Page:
Review Detail

Young Adult Fiction 3723
Aimee has completely butchered and destroyed Greek Mythology
(Updated: January 23, 2013)
Overall rating 
 
2.0
Plot 
 
2.0
Characters 
 
2.0
Writing Style 
 
2.0
Review in 7 words: This book was confusing and a disappointment. I had quite big expectations for this book, but they weren't met.

The characters are disappointing and poorly developed, though readable, I guess. The writing style is not exciting and not really grabbing. Though the plot looked pretty good on the blurb, the romance was not exciting, and Kate didn't really take any real tests that I was looking forward to.

Kate is frustrating and poorly written. She has a self-centered personality, which makes no sense given that she passed the tests. I mean, she gets the deal of a lifetime handed to her, and she's all "no! I don't like dresses!" (SPOILER ALERT) and how is her mother a goddess but she's not? And who is the father, anyway? (END SPOILER)

Okay, so, subject change for a minute. Everyone knows that the concept of vampires has been: killed, butchered, examined, and sown back together in a kind of Frankestein shape (meaning that it is nothing like the original.) I have accepted that. I just never realised that someone would do that to Greek Mythology. I can forgive the few mythical errors in, say, Percy Jackson. As long as there aren't too many flaws, and the material is good. But Aimee Carter has completely killed the original awesome Greek mythology we all know and love (well, I do, at least).

Now, let us compare the original Greek mythology with the Goddess Test. I'll only do one example, but rest assured I could go on forever.

ORIGINAL: Hades was as active as the other gods, in that he was pursuing nymphs left, right and centre, which means he is NOT a virgin. He is the Guardian to the Underworld which is apparently a miserable place. He has an awesome helm of invisibility and a three-headed dog called Cerberus and Hades only follows his own rules. Demeter hates him for kidnapping her daughter Persephone, who also happens to be Hades' niece.
TGT: Hades is a love-sick, twenty-two year old-looking, virgin immortal, called Henry, with a ONE headed dog named Cerberus. His only powers seem to be teleporting, and he has all the romantic tact of a goldfish. The Underworld is a happy place where you can do whatever you want. He does what the council says is right. He's a virgin. Nothing wrong with being a virgin, but you're immortal, lived for thousands and thousands of years, and NOW is the time? Seriously? Demeter also wants to help him in any way she can.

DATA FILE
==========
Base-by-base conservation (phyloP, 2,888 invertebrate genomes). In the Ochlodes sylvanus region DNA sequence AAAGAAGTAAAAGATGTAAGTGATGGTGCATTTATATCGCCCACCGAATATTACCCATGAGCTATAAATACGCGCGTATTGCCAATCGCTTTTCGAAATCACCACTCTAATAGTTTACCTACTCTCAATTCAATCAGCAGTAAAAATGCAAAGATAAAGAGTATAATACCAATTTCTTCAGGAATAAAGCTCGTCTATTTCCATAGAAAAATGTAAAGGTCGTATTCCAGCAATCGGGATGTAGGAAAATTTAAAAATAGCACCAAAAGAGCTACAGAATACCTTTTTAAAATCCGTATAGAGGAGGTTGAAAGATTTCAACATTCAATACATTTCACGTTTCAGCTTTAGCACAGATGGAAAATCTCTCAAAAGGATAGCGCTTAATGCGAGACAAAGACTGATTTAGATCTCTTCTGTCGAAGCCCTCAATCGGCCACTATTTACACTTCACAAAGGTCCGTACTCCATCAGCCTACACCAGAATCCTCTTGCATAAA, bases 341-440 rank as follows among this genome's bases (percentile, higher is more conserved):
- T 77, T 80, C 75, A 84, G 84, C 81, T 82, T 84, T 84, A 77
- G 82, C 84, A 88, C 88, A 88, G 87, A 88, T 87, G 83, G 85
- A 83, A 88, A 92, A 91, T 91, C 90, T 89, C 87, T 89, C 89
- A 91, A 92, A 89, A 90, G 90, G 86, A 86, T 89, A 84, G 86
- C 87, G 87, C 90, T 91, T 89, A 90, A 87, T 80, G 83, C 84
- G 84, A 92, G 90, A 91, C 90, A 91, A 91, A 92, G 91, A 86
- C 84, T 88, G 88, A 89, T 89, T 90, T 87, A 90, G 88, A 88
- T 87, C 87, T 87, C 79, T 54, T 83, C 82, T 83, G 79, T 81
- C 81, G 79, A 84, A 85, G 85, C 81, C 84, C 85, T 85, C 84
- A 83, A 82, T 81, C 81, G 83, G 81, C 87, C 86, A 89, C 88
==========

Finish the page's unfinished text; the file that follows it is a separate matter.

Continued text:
The gods even take new names. Now I don't even know who is who! Demeter is now Diana, Hades is now Henry, then something something something something.

Is anyone noticing anything here? No? Okay, I'll tell you. Aimee has completely and utterly destroyed one of the oldest belief systems in the world.

Let me tell you for a fact Aimee, that there really WERE 12 gods, not 14. And they definitely WERE blood relatives. And you know what they definitely did NOT care about? Anger, envy, greed, pride, sloth, gluttony and lust. They were GODS. They didn't have to conform to some human notion of morality and sin. They didn't have to "test" humans to give them immortality. They didn't have to pass their decision through a "council", because they're GODS. And they can do whatever they want.

Anger: Ummm... but aren't there countless examples of Zeus or someone getting angry all the time?
Envy: What about when Hera was jealous of all the babies Zeus had with other lady friends
Greed: How about the time when Poseidon and Athena battled over Athens because they didn't want to share?
Pride: Has Aimee even GONE to Greece? The Parthenon, all those humongous statues?
Sloth & Gluttony: The gods just loved their feasts and could sit around for days.
Lust: Need I even explain? Pretty much all the gods did was run around having babies. And then there's also Aphrodite, who just happens to be the GODDESS OF LUST.

Onto the "tests". How do these Greek gods even care about the Catholic seven deadly sins? And for Zeus to say that "we don't accept lust" is totally not right. The first thing you know about Zeus is that he has NO RIGHT to say that. And don't you think when you are reading a book about being tested to be a god or goddess, you're kind of expecting something like; get the apple that is floating midair 100 metres up, or, steal an apple from the immortality tree, or, kill a hydra or SOMETHING.

I would like to ask why a man (i.e. Hercules) gets 12 tests that test his strength, cunning, killing power, speed and so on, while a lady (i.e. Kate) gets 7 tests that test her humility and morality. Is Aimee trying to send a message here?

Being coerced into a deal to save your mother should involve a few more hardships than wearing pretty dresses and living in a mansion. And I think immortality is worth a little more than not eating for, like, a day an giving away clothes that you didn't want anyway.

And even the way they were presented was terrible. Greed is measured in wanting pretty dresses that were FREE! And humility is measured in saying that the council is right when the alternative is to have your memory removed (that's another thing. The original Greek gods wouldn't have removed her memory. If she said they were wrong, they would have blasted her into oblivion.)

The ONE redeeming factor in this whole book (Kate's relationship with her mother and suffering at her having cancer) was also destroyed. I won't spoil anything, but if you have read the book, you know what I mean.

The ending was horrible. What a huge cop-out. Just... no other way to say it.

This book is written poorly, the tests are a huge disappointment, and Ms Carter seems either unwilling or unable to even Google these Greek myths and gods. If NONE of this bothers you, by all means, go and read this.
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